Verdict: I might come back to this one. There’s enough to watch right now that I don’t think this is going to make the cut.

Where to find stream: Crunchyroll (subtitled)

Seven Senses of the Re’Union


Why I Watched It: I don’t have much patience for MMORPG anime anymore, unless there’s an unusual spin on it, like last year’s Recovery of an MMO Junkie. This one involves a band of friends who used to game together until one of them passed away and then the group broke up. Years later, one of them reenters the game and finds the avatar of their dead friend is active and he gets the gang back together again to find out why.

What I Thought: The game world is nothing remarkable, being generic medieval fantasy, though it’s unusual in that it’s a permadeath game. Dying results in the player’s account being wiped. What I found unbelievable though is that the main cast was the best group on their server while they were in elementary school (so they can make their comeback as teenagers). Grade school kids and permadeath don’t work well together since failure means starting over from scratch. We don’t get much of what life was like for the band of friends after Asahi died, but Haruto is the main POV and has clearly given up on MMORPGs after she died. Presumably the perspective of the other characters will come later.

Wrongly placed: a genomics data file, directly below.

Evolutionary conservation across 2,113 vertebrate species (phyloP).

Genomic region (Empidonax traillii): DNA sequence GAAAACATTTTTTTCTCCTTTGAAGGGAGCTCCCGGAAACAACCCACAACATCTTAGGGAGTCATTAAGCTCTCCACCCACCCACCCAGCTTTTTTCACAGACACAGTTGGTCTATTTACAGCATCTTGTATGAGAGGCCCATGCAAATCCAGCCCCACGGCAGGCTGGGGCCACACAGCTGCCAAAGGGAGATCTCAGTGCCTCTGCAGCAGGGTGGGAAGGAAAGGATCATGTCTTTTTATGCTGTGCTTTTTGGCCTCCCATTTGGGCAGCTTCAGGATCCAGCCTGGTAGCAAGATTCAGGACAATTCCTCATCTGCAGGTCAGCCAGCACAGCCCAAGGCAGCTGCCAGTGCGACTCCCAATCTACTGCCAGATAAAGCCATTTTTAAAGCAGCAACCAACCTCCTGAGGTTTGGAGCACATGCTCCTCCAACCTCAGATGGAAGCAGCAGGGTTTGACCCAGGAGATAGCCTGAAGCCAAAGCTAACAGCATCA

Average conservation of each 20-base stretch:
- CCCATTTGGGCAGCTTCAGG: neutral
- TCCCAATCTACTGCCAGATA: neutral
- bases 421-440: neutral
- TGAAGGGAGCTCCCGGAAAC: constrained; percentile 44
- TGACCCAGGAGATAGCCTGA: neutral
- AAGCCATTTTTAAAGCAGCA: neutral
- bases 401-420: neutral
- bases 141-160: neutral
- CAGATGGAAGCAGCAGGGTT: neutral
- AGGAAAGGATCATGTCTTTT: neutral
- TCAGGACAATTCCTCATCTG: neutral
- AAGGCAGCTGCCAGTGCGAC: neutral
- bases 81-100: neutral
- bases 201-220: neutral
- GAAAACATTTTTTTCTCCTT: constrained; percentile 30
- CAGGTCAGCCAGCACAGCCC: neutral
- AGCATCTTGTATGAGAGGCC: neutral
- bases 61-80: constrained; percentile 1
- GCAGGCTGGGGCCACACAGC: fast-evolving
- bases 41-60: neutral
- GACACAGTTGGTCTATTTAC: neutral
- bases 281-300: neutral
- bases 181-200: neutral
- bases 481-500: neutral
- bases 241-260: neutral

Verdict: I might come back to this one. Haruto is not sympathetic enough of a personality for me to really like him, so it’ll largely depend on whether the group dynamic is enough to sustain the series, or if other members of the cast turn out to be more interesting once they get a chance in the spotlight.

Where to find stream: Amazon Video (subtitled, subscription required)

Laurie Tom is a fantasy and science fiction writer based in southern California. Since she was a kid she has considered books, video games, and anime in roughly equal portions to be her primary source of entertainment. Laurie’s short fiction has been published in Galaxy’s Edge, Strange Horizons, and the Intergalactic Medicine Show.